What’s the difference between cMOOC and xMOOC?
John Daniels in his report on “Making Sense of MOOCs” suggests that udacity, coursera and edX are examples of xMOOCs. These type of MOOCs focus on short videos rather than full-length lectures to wade through and use automated testing to check students’ understanding as they work through the content. Whilst they may include discussion forums, and allow people to bounce ideas around and discuss learning together, the centre of the course is the instructor-guided lesson. Learning goals are defined by instructor, learning pathways structured by the environment and there is limited iteration with other learners.
The other type of MOOC is based on connectivism. These are the cMOOCS. For details on how MOOCs might be one way to provide learning in a networked world please go to this video.
Participants here set their own learning goals and type of engagement. Participants don’t walk away with a set of specific skills or competencies, or knowledge of a set body of content. cMOOCs are discursive communities creating knowledge together. A list of cMOOCs has been made in an attempt to help people keep track of the different courses that are going on.
Why is this important in Universities?
This is significant because MOOCs invite anyone to enter resulting in a new learning dynamic, one that offers remarkable collaborative and conversational opportunities for students to gather and discuss the course content. The MOOC is an emerging model that presents an intriguing set of challenges and opportunities for both instructors and students. Because these open classes allow prospective students to sample what a sponsoring university has to offer, MOOCs may be used as outreach tools to boost future enrollment. This is how Michael Sandel at Harvard offering a MOOC affords the university unlimited potential!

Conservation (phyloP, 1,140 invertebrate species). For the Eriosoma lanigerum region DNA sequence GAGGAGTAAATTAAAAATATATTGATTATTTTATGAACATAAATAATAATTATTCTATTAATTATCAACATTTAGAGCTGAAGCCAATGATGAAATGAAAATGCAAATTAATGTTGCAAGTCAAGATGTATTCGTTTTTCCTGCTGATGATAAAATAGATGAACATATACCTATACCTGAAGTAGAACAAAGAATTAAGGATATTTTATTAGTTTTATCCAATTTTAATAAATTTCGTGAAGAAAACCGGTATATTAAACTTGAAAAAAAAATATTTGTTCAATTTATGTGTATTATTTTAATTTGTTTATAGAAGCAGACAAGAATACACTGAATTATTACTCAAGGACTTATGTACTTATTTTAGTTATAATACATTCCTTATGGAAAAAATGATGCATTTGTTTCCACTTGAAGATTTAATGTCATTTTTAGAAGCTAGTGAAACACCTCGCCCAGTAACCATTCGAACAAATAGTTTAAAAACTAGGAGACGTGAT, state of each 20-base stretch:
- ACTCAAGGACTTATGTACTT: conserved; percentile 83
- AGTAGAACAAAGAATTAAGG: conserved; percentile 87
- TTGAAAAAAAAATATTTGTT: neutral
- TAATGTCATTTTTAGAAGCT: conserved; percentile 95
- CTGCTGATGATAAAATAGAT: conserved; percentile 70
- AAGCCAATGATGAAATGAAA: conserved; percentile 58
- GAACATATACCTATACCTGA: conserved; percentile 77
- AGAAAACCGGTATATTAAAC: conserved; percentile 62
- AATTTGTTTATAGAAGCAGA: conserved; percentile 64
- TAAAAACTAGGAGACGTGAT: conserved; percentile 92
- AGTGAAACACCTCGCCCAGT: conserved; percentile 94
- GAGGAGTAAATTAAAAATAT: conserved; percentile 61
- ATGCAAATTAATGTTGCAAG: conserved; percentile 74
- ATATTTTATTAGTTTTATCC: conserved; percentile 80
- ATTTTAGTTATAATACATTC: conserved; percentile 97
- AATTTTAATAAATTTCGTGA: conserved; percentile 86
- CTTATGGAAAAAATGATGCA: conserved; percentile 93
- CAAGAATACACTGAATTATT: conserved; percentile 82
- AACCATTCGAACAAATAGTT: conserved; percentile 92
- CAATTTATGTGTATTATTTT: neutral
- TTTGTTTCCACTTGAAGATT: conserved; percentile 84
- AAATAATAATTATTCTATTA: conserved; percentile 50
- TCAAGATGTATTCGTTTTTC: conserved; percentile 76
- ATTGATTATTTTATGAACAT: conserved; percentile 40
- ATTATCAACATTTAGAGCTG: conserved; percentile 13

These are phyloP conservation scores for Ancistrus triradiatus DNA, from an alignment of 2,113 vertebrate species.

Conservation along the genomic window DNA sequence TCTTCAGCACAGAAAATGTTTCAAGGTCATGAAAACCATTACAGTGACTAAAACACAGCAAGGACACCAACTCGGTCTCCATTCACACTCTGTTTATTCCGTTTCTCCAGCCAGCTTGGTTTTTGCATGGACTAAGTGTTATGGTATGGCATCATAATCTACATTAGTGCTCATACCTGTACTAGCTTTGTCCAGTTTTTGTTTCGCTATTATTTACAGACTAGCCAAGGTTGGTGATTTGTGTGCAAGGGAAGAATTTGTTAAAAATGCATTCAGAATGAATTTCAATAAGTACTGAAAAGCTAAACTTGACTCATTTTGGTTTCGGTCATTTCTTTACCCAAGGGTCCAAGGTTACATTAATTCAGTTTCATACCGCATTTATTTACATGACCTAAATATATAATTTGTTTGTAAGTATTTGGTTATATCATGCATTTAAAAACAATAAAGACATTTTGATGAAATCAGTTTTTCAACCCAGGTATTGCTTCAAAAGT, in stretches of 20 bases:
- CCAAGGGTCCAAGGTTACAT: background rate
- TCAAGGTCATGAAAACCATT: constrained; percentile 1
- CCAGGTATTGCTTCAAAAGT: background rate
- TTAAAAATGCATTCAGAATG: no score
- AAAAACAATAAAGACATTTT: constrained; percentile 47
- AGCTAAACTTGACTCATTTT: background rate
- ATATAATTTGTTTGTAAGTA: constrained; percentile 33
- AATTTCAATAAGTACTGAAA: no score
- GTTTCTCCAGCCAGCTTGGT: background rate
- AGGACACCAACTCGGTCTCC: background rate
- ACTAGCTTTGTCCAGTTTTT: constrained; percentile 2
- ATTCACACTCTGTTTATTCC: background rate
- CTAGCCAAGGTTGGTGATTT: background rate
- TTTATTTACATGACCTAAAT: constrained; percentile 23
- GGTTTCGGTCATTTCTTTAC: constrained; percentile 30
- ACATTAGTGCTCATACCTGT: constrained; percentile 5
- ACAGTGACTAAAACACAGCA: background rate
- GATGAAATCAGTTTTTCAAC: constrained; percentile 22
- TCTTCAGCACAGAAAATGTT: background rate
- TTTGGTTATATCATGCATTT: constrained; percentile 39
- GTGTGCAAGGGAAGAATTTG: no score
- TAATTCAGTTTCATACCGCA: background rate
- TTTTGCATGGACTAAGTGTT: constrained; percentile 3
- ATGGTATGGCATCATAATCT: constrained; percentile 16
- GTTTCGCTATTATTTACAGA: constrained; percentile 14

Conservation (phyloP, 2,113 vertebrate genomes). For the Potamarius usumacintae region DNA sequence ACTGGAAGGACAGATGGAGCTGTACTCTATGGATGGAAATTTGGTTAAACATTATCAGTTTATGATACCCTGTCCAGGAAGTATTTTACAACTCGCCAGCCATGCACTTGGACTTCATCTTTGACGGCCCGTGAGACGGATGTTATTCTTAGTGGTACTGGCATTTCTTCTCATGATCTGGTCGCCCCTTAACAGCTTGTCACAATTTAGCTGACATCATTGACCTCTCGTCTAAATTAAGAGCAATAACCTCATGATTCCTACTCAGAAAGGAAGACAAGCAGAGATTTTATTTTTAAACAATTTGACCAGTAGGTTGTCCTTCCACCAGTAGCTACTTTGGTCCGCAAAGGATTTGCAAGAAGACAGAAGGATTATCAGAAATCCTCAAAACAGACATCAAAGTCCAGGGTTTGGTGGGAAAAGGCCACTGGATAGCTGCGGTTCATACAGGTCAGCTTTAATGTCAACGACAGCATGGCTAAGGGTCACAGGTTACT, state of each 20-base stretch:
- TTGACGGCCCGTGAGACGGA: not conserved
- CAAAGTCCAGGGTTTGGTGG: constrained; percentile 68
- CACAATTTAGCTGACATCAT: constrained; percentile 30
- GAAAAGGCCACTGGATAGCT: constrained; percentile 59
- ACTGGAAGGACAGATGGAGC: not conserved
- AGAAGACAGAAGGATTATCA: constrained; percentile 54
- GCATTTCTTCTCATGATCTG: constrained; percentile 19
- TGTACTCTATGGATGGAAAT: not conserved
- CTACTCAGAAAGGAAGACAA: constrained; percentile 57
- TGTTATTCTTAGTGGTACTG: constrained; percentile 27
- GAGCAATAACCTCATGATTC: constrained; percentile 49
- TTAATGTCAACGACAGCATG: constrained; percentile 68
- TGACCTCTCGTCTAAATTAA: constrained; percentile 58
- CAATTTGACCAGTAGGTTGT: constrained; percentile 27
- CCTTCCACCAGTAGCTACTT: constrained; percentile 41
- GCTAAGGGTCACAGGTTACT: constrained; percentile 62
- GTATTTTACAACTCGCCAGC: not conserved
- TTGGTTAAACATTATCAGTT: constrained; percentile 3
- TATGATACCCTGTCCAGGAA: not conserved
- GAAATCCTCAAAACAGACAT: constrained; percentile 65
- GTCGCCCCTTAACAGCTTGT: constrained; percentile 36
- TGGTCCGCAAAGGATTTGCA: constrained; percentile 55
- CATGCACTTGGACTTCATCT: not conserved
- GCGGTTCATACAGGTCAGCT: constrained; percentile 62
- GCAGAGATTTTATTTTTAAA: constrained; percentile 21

Now if we take the ‘massive’ out of MOOC and call them OOCs then there could be a load of reasons for developing these courses. Some of these were brainstormed at the ELESIG symposium. These included preparation for postgraduates study, personal & professional development, outreach work, staff development, bringing together different sectors i.e private, public and third sector, experimental courses,piloting a course idea,recruitment, global citizenship and PhD students.
What are the implications for learning and teaching?
At Oxford Brookes, results of a MOOC that has been aimed at new lecturers in Higher Education(H.E) in 24 different countries reveals that the MOOC has been seen as a threshold concept/opening portal and that interestingly the experienced MOOCers were an instrumental piece in the successful transformation for new learners.New learners did feel overwhelmed with the technology aspects, the various multitasking needed and making sense of the course but what came out also was that experienced MOOCers made it easier for new MOOcers.